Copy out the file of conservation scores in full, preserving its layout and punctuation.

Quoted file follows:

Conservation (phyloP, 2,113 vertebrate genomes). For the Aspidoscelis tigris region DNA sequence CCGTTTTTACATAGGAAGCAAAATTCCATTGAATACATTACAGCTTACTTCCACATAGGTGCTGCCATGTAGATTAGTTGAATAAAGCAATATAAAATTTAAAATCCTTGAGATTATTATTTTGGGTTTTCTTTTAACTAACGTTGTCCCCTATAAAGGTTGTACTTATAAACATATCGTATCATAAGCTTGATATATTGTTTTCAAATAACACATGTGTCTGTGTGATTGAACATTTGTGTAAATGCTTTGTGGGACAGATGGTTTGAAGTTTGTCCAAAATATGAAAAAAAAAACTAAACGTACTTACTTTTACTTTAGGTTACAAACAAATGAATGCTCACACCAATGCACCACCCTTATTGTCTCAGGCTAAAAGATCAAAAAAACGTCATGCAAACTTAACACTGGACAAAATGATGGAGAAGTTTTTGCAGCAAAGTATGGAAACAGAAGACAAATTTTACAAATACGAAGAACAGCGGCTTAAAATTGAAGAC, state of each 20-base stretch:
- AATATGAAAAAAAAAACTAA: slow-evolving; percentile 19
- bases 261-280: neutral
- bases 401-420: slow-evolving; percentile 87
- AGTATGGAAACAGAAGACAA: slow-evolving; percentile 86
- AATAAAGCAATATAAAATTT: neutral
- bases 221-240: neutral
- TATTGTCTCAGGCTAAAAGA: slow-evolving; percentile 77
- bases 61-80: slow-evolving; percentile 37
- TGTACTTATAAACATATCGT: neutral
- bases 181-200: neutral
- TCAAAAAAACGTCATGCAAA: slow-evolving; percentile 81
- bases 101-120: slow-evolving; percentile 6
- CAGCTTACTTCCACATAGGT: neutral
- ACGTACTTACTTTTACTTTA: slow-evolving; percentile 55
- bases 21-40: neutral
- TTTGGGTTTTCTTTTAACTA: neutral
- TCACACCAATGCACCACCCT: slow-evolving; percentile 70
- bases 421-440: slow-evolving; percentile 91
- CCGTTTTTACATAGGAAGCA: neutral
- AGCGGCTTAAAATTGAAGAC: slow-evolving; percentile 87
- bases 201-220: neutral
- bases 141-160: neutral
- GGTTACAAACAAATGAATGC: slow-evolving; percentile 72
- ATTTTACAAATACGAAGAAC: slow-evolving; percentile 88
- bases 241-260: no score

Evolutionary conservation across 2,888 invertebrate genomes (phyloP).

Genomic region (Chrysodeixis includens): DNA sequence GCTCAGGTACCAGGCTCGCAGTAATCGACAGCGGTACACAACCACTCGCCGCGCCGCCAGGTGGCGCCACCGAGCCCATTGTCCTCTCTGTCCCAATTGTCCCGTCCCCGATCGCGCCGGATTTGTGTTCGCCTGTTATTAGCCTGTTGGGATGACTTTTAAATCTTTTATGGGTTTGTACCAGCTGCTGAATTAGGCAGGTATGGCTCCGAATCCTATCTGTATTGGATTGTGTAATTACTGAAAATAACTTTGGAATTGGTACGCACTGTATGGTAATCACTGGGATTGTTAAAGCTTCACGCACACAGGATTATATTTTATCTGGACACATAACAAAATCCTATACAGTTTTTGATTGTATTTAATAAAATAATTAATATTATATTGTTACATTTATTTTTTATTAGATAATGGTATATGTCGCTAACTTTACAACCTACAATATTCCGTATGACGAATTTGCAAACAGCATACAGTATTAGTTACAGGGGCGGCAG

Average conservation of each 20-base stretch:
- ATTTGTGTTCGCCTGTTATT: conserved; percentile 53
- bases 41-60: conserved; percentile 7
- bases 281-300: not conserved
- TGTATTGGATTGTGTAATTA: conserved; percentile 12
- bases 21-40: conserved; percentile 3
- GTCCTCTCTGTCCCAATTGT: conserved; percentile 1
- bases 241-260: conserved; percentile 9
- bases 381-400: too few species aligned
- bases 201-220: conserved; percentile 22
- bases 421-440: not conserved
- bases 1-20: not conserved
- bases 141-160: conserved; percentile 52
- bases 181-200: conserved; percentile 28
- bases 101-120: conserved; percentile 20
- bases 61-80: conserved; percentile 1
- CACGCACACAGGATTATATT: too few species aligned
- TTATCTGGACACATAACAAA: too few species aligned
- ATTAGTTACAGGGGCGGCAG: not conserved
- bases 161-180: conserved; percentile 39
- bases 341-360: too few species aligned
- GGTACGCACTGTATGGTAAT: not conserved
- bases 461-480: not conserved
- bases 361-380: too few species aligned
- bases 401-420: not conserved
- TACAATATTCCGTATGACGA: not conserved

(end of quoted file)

Conservation (phyloP, 2,113 vertebrate genomes). For the Aspidoscelis tigris region DNA sequence CCGTTTTTACATAGGAAGCAAAATTCCATTGAATACATTACAGCTTACTTCCACATAGGTGCTGCCATGTAGATTAGTTGAATAAAGCAATATAAAATTTAAAATCCTTGAGATTATTATTTTGGGTTTTCTTTTAACTAACGTTGTCCCCTATAAAGGTTGTACTTATAAACATATCGTATCATAAGCTTGATATATTGTTTTCAAATAACACATGTGTCTGTGTGATTGAACATTTGTGTAAATGCTTTGTGGGACAGATGGTTTGAAGTTTGTCCAAAATATGAAAAAAAAAACTAAACGTACTTACTTTTACTTTAGGTTACAAACAAATGAATGCTCACACCAATGCACCACCCTTATTGTCTCAGGCTAAAAGATCAAAAAAACGTCATGCAAACTTAACACTGGACAAAATGATGGAGAAGTTTTTGCAGCAAAGTATGGAAACAGAAGACAAATTTTACAAATACGAAGAACAGCGGCTTAAAATTGAAGAC, state of each 20-base stretch:
- AATATGAAAAAAAAAACTAA: slow-evolving; percentile 19
- bases 261-280: neutral
- bases 401-420: slow-evolving; percentile 87
- AGTATGGAAACAGAAGACAA: slow-evolving; percentile 86
- AATAAAGCAATATAAAATTT: neutral
- bases 221-240: neutral
- TATTGTCTCAGGCTAAAAGA: slow-evolving; percentile 77
- bases 61-80: slow-evolving; percentile 37
- TGTACTTATAAACATATCGT: neutral
- bases 181-200: neutral
- TCAAAAAAACGTCATGCAAA: slow-evolving; percentile 81
- bases 101-120: slow-evolving; percentile 6
- CAGCTTACTTCCACATAGGT: neutral
- ACGTACTTACTTTTACTTTA: slow-evolving; percentile 55
- bases 21-40: neutral
- TTTGGGTTTTCTTTTAACTA: neutral
- TCACACCAATGCACCACCCT: slow-evolving; percentile 70
- bases 421-440: slow-evolving; percentile 91
- CCGTTTTTACATAGGAAGCA: neutral
- AGCGGCTTAAAATTGAAGAC: slow-evolving; percentile 87
- bases 201-220: neutral
- bases 141-160: neutral
- GGTTACAAACAAATGAATGC: slow-evolving; percentile 72
- ATTTTACAAATACGAAGAAC: slow-evolving; percentile 88
- bases 241-260: no score

Evolutionary conservation across 2,888 invertebrate genomes (phyloP).

Genomic region (Chrysodeixis includens): DNA sequence GCTCAGGTACCAGGCTCGCAGTAATCGACAGCGGTACACAACCACTCGCCGCGCCGCCAGGTGGCGCCACCGAGCCCATTGTCCTCTCTGTCCCAATTGTCCCGTCCCCGATCGCGCCGGATTTGTGTTCGCCTGTTATTAGCCTGTTGGGATGACTTTTAAATCTTTTATGGGTTTGTACCAGCTGCTGAATTAGGCAGGTATGGCTCCGAATCCTATCTGTATTGGATTGTGTAATTACTGAAAATAACTTTGGAATTGGTACGCACTGTATGGTAATCACTGGGATTGTTAAAGCTTCACGCACACAGGATTATATTTTATCTGGACACATAACAAAATCCTATACAGTTTTTGATTGTATTTAATAAAATAATTAATATTATATTGTTACATTTATTTTTTATTAGATAATGGTATATGTCGCTAACTTTACAACCTACAATATTCCGTATGACGAATTTGCAAACAGCATACAGTATTAGTTACAGGGGCGGCAG

Average conservation of each 20-base stretch:
- ATTTGTGTTCGCCTGTTATT: conserved; percentile 53
- bases 41-60: conserved; percentile 7
- bases 281-300: not conserved
- TGTATTGGATTGTGTAATTA: conserved; percentile 12
- bases 21-40: conserved; percentile 3
- GTCCTCTCTGTCCCAATTGT: conserved; percentile 1
- bases 241-260: conserved; percentile 9
- bases 381-400: too few species aligned
- bases 201-220: conserved; percentile 22
- bases 421-440: not conserved
- bases 1-20: not conserved
- bases 141-160: conserved; percentile 52
- bases 181-200: conserved; percentile 28
- bases 101-120: conserved; percentile 20
- bases 61-80: conserved; percentile 1
- CACGCACACAGGATTATATT: too few species aligned
- TTATCTGGACACATAACAAA: too few species aligned
- ATTAGTTACAGGGGCGGCAG: not conserved
- bases 161-180: conserved; percentile 39
- bases 341-360: too few species aligned
- GGTACGCACTGTATGGTAAT: not conserved
- bases 461-480: not conserved
- bases 361-380: too few species aligned
- bases 401-420: not conserved
- TACAATATTCCGTATGACGA: not conserved